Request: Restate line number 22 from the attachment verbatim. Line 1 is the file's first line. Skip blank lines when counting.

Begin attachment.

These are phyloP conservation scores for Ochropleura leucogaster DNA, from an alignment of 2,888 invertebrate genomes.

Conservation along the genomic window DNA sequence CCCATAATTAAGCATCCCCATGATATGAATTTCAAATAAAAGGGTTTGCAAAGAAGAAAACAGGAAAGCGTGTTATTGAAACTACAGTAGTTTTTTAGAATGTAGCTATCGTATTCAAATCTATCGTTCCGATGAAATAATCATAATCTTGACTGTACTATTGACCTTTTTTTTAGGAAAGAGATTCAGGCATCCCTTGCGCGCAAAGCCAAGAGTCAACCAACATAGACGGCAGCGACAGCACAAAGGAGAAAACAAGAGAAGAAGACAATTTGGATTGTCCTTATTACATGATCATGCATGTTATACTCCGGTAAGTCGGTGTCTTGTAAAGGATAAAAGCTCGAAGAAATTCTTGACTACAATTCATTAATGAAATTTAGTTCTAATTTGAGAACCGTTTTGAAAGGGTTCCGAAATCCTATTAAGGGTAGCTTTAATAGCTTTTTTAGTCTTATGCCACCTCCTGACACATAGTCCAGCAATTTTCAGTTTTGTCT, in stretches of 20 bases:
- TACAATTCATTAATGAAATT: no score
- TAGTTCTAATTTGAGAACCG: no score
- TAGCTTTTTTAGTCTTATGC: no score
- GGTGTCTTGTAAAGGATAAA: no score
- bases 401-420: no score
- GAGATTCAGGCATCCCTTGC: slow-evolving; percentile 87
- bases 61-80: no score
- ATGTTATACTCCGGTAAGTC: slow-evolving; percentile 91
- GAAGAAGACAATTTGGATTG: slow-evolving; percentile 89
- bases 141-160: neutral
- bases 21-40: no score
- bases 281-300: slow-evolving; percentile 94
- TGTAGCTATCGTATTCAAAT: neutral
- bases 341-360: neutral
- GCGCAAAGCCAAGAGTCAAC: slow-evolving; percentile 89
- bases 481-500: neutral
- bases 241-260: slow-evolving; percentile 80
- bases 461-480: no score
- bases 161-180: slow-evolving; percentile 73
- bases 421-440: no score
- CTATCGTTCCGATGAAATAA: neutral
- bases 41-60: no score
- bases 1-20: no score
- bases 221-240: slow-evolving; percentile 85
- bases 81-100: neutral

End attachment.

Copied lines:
- bases 421-440: no score